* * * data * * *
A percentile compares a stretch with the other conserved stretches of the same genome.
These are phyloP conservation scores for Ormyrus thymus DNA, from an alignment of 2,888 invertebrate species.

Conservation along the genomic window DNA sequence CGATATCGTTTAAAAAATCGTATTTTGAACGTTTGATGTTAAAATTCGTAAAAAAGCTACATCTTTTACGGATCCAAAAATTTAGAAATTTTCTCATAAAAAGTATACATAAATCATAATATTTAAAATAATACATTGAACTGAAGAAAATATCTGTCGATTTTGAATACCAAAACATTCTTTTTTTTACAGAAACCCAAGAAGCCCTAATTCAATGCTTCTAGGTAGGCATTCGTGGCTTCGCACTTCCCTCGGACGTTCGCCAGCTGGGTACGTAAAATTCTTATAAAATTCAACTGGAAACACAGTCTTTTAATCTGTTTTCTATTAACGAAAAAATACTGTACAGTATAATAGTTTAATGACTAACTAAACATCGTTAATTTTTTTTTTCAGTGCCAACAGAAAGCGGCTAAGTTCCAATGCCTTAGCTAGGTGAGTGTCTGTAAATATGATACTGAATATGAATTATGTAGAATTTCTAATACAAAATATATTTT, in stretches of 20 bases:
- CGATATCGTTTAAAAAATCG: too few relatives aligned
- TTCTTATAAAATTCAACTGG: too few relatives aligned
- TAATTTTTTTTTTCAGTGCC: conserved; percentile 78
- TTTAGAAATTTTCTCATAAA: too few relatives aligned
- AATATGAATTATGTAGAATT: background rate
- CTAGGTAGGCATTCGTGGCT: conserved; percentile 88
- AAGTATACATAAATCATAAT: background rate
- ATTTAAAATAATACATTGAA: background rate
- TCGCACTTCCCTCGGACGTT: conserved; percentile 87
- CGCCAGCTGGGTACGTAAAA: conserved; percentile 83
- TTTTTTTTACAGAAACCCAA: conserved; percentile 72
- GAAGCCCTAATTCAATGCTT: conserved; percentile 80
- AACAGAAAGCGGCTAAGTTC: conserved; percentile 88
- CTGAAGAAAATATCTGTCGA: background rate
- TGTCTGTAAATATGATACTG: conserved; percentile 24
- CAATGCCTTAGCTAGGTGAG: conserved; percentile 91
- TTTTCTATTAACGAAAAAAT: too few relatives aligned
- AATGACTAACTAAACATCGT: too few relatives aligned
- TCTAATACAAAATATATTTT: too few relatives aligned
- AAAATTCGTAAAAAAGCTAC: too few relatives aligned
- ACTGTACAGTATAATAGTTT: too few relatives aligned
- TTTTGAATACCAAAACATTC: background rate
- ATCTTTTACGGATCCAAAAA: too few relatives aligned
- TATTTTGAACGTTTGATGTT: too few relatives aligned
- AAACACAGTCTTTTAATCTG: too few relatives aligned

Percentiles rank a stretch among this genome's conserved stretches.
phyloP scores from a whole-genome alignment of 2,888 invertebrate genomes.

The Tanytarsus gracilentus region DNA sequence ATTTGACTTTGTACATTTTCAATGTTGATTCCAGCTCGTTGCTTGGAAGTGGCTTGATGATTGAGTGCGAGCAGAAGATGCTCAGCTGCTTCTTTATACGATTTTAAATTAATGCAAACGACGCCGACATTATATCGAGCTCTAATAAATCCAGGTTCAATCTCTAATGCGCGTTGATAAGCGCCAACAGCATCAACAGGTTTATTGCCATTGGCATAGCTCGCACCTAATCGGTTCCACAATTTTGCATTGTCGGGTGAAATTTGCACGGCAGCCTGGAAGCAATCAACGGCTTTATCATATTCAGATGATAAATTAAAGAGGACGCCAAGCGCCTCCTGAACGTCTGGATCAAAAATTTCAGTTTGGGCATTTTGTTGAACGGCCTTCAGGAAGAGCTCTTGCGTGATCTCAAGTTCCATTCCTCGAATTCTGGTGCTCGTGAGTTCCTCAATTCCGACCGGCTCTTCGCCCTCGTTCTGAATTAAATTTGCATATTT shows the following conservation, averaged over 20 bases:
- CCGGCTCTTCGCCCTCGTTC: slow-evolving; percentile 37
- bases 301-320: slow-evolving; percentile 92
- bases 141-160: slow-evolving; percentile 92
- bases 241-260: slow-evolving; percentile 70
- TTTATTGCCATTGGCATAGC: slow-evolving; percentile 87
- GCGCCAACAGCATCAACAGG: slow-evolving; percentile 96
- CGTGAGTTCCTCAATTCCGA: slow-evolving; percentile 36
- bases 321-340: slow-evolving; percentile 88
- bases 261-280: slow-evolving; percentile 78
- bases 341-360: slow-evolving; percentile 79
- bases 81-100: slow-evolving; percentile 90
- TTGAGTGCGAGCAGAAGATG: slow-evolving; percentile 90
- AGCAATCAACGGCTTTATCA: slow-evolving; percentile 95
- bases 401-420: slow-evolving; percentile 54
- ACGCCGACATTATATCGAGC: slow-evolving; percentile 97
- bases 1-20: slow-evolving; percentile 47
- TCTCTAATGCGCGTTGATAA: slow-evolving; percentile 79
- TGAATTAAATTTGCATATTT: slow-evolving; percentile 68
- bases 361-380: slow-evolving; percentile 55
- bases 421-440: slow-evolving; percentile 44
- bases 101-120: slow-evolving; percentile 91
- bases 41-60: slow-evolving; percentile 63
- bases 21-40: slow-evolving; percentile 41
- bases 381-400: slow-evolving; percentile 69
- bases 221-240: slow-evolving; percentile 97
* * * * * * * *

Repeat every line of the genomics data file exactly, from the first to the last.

A percentile compares a stretch with the other conserved stretches of the same genome.
These are phyloP conservation scores for Ormyrus thymus DNA, from an alignment of 2,888 invertebrate species.

Conservation along the genomic window DNA sequence CGATATCGTTTAAAAAATCGTATTTTGAACGTTTGATGTTAAAATTCGTAAAAAAGCTACATCTTTTACGGATCCAAAAATTTAGAAATTTTCTCATAAAAAGTATACATAAATCATAATATTTAAAATAATACATTGAACTGAAGAAAATATCTGTCGATTTTGAATACCAAAACATTCTTTTTTTTACAGAAACCCAAGAAGCCCTAATTCAATGCTTCTAGGTAGGCATTCGTGGCTTCGCACTTCCCTCGGACGTTCGCCAGCTGGGTACGTAAAATTCTTATAAAATTCAACTGGAAACACAGTCTTTTAATCTGTTTTCTATTAACGAAAAAATACTGTACAGTATAATAGTTTAATGACTAACTAAACATCGTTAATTTTTTTTTTCAGTGCCAACAGAAAGCGGCTAAGTTCCAATGCCTTAGCTAGGTGAGTGTCTGTAAATATGATACTGAATATGAATTATGTAGAATTTCTAATACAAAATATATTTT, in stretches of 20 bases:
- CGATATCGTTTAAAAAATCG: too few relatives aligned
- TTCTTATAAAATTCAACTGG: too few relatives aligned
- TAATTTTTTTTTTCAGTGCC: conserved; percentile 78
- TTTAGAAATTTTCTCATAAA: too few relatives aligned
- AATATGAATTATGTAGAATT: background rate
- CTAGGTAGGCATTCGTGGCT: conserved; percentile 88
- AAGTATACATAAATCATAAT: background rate
- ATTTAAAATAATACATTGAA: background rate
- TCGCACTTCCCTCGGACGTT: conserved; percentile 87
- CGCCAGCTGGGTACGTAAAA: conserved; percentile 83
- TTTTTTTTACAGAAACCCAA: conserved; percentile 72
- GAAGCCCTAATTCAATGCTT: conserved; percentile 80
- AACAGAAAGCGGCTAAGTTC: conserved; percentile 88
- CTGAAGAAAATATCTGTCGA: background rate
- TGTCTGTAAATATGATACTG: conserved; percentile 24
- CAATGCCTTAGCTAGGTGAG: conserved; percentile 91
- TTTTCTATTAACGAAAAAAT: too few relatives aligned
- AATGACTAACTAAACATCGT: too few relatives aligned
- TCTAATACAAAATATATTTT: too few relatives aligned
- AAAATTCGTAAAAAAGCTAC: too few relatives aligned
- ACTGTACAGTATAATAGTTT: too few relatives aligned
- TTTTGAATACCAAAACATTC: background rate
- ATCTTTTACGGATCCAAAAA: too few relatives aligned
- TATTTTGAACGTTTGATGTT: too few relatives aligned
- AAACACAGTCTTTTAATCTG: too few relatives aligned

Percentiles rank a stretch among this genome's conserved stretches.
phyloP scores from a whole-genome alignment of 2,888 invertebrate genomes.

The Tanytarsus gracilentus region DNA sequence ATTTGACTTTGTACATTTTCAATGTTGATTCCAGCTCGTTGCTTGGAAGTGGCTTGATGATTGAGTGCGAGCAGAAGATGCTCAGCTGCTTCTTTATACGATTTTAAATTAATGCAAACGACGCCGACATTATATCGAGCTCTAATAAATCCAGGTTCAATCTCTAATGCGCGTTGATAAGCGCCAACAGCATCAACAGGTTTATTGCCATTGGCATAGCTCGCACCTAATCGGTTCCACAATTTTGCATTGTCGGGTGAAATTTGCACGGCAGCCTGGAAGCAATCAACGGCTTTATCATATTCAGATGATAAATTAAAGAGGACGCCAAGCGCCTCCTGAACGTCTGGATCAAAAATTTCAGTTTGGGCATTTTGTTGAACGGCCTTCAGGAAGAGCTCTTGCGTGATCTCAAGTTCCATTCCTCGAATTCTGGTGCTCGTGAGTTCCTCAATTCCGACCGGCTCTTCGCCCTCGTTCTGAATTAAATTTGCATATTT shows the following conservation, averaged over 20 bases:
- CCGGCTCTTCGCCCTCGTTC: slow-evolving; percentile 37
- bases 301-320: slow-evolving; percentile 92
- bases 141-160: slow-evolving; percentile 92
- bases 241-260: slow-evolving; percentile 70
- TTTATTGCCATTGGCATAGC: slow-evolving; percentile 87
- GCGCCAACAGCATCAACAGG: slow-evolving; percentile 96
- CGTGAGTTCCTCAATTCCGA: slow-evolving; percentile 36
- bases 321-340: slow-evolving; percentile 88
- bases 261-280: slow-evolving; percentile 78
- bases 341-360: slow-evolving; percentile 79
- bases 81-100: slow-evolving; percentile 90
- TTGAGTGCGAGCAGAAGATG: slow-evolving; percentile 90
- AGCAATCAACGGCTTTATCA: slow-evolving; percentile 95
- bases 401-420: slow-evolving; percentile 54
- ACGCCGACATTATATCGAGC: slow-evolving; percentile 97
- bases 1-20: slow-evolving; percentile 47
- TCTCTAATGCGCGTTGATAA: slow-evolving; percentile 79
- TGAATTAAATTTGCATATTT: slow-evolving; percentile 68
- bases 361-380: slow-evolving; percentile 55
- bases 421-440: slow-evolving; percentile 44
- bases 101-120: slow-evolving; percentile 91
- bases 41-60: slow-evolving; percentile 63
- bases 21-40: slow-evolving; percentile 41
- bases 381-400: slow-evolving; percentile 69
- bases 221-240: slow-evolving; percentile 97